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Why Charles gets my vote for WNBA's MVP

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When I began covering the Seattle Storm, my goal was to improve the depth and quality of The Herald's WNBA coverage. I took on the challenge with great passion and intensity. It's up to you to decide whether or not I succeeded.
Recently, I was one of two media members from the Seattle market selected to vote for the league's postseason awards. I felt it was my responsibility to tackle that task with the same intensity.
A total of 41 members of the media -- two voting members from each of the 12 WNBA markets along with 17 national voters -- decide who takes home MVP, Rookie of the Year, Coach of the Year and several other honors.
I felt it was my duty to do diligent research and make sure I cast my vote for, at least in my mind, the most deserving candidates. After several weeks of studying games and statistics, I submitted my votes to the league Monday.
The MVP award was the most difficult decision. My first inclination was to vote for Seimone Augustus of the Minnesota Lynx. I was impressed the two times I saw her play in Seattle and she was, in my opinion, the best player on the best team. The Lynx finished the regular season with a WNBA-leading 27-7 record.
But when I looked at her season statistics, I wasn't floored. And the more I watched Minnesota, the more I realized there were four players on that team who could, on any given night, be the best or most important player on the floor.
So I moved on from Augustus.
At this point, I felt it necessary to define what the MVP should be. The answer I came up with was that it had to be a player from a good team, but a team that would not be nearly as good without her. That led me to my answer.
I cast my MVP ballot for Tina Charles of the Connecticut Sun. Charles was a double-double machine this season, finishing fifth in the league in scoring and at 17.6 point per game and leading the league in rebounding with 11 per contest. Most important, I thought that if the Sun were forced to play an entire season without Charles, they wouldn't be tied for the best record in the Eastern Conference. They would be on the outside of the playoffs looking in -- way outside.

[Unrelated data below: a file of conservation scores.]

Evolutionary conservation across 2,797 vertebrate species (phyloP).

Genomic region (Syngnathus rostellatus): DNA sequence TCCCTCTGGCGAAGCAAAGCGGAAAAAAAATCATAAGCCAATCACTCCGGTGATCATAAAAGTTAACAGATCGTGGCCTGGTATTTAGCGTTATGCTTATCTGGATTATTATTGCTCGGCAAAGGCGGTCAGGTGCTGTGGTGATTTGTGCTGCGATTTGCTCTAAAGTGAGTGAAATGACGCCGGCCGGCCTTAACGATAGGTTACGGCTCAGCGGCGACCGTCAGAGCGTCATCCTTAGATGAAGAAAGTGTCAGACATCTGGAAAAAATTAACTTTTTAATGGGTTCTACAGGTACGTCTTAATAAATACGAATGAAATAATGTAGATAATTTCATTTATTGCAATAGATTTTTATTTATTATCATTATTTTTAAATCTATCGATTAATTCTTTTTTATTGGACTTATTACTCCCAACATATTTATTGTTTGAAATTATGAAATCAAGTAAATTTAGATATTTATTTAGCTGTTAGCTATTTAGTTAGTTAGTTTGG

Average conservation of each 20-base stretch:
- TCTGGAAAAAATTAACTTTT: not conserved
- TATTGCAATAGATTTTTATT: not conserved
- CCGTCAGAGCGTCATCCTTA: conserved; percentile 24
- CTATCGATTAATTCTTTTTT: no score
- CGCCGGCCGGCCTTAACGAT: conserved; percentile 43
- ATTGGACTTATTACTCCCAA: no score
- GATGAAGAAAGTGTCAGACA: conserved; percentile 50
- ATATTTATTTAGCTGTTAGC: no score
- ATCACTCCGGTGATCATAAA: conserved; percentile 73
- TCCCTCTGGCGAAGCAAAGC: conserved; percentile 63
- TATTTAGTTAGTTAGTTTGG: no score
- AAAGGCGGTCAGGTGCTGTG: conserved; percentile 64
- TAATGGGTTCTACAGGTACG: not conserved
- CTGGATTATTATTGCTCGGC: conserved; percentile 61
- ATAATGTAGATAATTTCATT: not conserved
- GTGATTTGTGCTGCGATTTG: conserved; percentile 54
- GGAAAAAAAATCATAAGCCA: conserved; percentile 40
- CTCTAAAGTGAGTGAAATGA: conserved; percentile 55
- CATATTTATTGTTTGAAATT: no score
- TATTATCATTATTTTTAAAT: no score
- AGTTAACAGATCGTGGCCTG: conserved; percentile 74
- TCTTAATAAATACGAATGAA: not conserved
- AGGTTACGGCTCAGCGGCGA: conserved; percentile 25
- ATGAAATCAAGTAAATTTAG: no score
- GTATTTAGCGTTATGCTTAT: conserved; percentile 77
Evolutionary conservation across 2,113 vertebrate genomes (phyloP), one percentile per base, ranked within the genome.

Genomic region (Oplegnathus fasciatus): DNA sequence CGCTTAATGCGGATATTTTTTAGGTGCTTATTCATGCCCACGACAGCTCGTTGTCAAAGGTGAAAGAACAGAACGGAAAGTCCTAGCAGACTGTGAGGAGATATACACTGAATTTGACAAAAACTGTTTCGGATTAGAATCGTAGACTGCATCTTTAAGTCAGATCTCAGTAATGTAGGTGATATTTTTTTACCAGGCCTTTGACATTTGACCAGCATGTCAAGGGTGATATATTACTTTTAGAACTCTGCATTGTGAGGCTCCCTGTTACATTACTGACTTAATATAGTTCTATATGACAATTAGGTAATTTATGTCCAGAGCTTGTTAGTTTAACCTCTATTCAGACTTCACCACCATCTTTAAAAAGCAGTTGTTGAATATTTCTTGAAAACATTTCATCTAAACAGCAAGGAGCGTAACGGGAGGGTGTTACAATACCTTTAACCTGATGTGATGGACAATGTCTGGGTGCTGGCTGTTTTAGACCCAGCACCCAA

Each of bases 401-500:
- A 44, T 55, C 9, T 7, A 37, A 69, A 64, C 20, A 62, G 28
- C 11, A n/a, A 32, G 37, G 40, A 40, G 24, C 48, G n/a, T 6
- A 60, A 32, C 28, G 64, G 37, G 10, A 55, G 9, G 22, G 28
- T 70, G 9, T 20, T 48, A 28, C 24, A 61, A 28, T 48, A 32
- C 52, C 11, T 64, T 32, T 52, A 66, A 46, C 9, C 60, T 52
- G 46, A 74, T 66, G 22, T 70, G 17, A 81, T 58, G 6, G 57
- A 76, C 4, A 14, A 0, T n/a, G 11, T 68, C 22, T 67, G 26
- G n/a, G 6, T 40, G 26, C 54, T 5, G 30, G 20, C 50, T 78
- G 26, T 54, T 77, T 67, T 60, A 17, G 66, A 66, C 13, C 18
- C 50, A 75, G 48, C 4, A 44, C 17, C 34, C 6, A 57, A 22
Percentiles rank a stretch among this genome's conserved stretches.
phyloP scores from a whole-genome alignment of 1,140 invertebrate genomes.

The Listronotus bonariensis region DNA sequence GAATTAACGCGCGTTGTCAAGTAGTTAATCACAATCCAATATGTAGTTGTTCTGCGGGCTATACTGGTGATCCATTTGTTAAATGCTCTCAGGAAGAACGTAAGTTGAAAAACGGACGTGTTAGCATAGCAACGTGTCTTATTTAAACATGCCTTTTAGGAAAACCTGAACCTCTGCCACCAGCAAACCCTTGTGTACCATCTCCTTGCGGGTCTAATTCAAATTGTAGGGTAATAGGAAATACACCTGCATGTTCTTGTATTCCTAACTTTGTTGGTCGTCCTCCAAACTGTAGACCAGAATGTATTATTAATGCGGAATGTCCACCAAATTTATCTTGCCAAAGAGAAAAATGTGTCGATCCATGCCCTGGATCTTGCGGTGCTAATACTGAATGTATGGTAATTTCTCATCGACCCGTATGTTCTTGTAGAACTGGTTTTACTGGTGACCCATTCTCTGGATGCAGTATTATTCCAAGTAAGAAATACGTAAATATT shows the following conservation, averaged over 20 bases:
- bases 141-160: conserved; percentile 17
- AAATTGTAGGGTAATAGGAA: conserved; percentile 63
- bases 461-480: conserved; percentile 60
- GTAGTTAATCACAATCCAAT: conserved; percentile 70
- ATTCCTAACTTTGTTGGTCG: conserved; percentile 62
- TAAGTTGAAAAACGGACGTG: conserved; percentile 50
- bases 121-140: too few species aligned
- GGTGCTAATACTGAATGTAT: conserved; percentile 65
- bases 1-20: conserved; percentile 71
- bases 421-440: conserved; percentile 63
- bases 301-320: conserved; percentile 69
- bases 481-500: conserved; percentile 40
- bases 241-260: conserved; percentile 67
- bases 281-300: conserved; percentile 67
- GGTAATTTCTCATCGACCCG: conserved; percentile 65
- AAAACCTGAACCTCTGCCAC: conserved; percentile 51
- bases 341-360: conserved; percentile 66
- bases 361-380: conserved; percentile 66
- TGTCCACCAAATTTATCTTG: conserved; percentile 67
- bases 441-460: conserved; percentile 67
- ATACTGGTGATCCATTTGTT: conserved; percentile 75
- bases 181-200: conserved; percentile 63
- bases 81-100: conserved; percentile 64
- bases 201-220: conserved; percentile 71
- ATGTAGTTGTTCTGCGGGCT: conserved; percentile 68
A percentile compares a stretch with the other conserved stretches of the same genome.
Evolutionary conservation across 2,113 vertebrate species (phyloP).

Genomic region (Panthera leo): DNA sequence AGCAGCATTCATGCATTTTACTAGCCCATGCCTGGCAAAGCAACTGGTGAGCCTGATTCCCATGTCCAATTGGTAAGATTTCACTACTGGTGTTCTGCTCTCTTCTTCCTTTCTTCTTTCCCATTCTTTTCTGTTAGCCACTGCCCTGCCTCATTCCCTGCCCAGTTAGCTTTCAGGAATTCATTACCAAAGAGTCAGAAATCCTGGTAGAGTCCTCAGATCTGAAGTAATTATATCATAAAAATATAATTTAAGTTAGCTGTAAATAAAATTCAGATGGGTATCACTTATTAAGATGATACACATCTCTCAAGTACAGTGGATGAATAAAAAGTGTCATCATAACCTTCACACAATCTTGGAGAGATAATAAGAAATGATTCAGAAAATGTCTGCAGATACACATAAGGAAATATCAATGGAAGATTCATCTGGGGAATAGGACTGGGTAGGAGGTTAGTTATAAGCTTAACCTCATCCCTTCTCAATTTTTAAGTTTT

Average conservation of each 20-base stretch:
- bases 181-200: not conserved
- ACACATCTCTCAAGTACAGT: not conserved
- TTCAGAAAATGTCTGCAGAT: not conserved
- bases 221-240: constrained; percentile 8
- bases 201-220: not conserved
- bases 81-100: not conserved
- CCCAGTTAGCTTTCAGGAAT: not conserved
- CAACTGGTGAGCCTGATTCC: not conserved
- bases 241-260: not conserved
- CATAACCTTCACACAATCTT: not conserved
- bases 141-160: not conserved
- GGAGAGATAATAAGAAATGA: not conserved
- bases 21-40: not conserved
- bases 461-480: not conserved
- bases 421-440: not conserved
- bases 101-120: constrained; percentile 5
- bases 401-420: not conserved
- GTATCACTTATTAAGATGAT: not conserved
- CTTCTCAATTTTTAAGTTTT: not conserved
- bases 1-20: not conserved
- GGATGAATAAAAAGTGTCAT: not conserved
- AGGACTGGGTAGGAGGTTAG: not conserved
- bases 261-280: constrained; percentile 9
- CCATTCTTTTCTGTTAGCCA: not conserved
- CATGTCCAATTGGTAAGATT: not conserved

I also voted Charles to the All-WNBA first team, along with Augustus, Indiana's Tamika Catchings, who wound up being my second choice for MVP. Minnesota's Lindsay Whalen and Seattle's Sue Bird. I voted Bird fourth and Whalen fifth in the MVP voting. Bird because she held the Storm together in the absence of last year's league MVP, Lauren Jackson, and Whalen because she was the on-floor leader of the league's most-dominant team.
Atlanta's Angel McCoughtry, Minnesota's Rebekkah Brunson, Chicago's Sylvia Fowles, Phoenix's Diana Taurasi and San Antonio's Becky Hammon were my second-team picks.
The Coach of the Year selection was relatively easy -- Cheryl Reeve of Minnesota. Reeve led a team that missed the playoffs a year ago and turned it into a 27-win team, one victory shy of the WNBA-record held by the 2010 Storm and the 2000 and 2001 Los Angeles Sparks.
An even easier selection was the Rookie of the Year award. This was a two-woman race between Minnesota's Maya Moore and San Antonio's Danielle Adams -- until, that is, Adams went down for four weeks with a foot injury. That sealed the award for Moore.
Defensive Player of the Year was a choice between Fowles and Catchings. Last year, Catchings captured nearly three-quarters of the votes, winning the award over Fowles. In my mind, this year belongs to Fowles. Teams rarely challenged the 6-foot-6 Fowles in the paint, and when they did, all they accomplished was contributing to her league-best two blocks per game.
My choice for Sixth Woman of the Year came down to Essence Carson of the New York Liberty and DeWanna Bonner of the Phoenix Mercury. Bonner has won the award the past two seasons. This year, I chose Carson. Her 11.3 points per game were more than Bonner's and I felt she had a greater impact on the success of the Liberty than Bonner did on the Mercury.
The final two player awards went to a couple of locals. I voted center Ashley Robinson as the league's Most Improved Player and Bird as the winner of the Kim Perrot Sportsmanship Award.
Storm coach Brian Agler predicted on the opening night of the season that Robinson would win the most-improved award and she gave him no reason to back down from that forecast. Her numbers might not be that impressive, but anyone who watched the Storm last season knows Robinson made huge strides. There was not a player in the league who's improvement startled me as much as Robinson's.
Bird was my selection for the sportmanship award simply because of the way she conducts herself. On the court she's a competitor who respects her opponents. Off the court she is even more impressive. In more than a year covering the Storm, I've never heard her say anything negative about an opponent.
Bird was an easy selection.
Story tags » Seattle Storm

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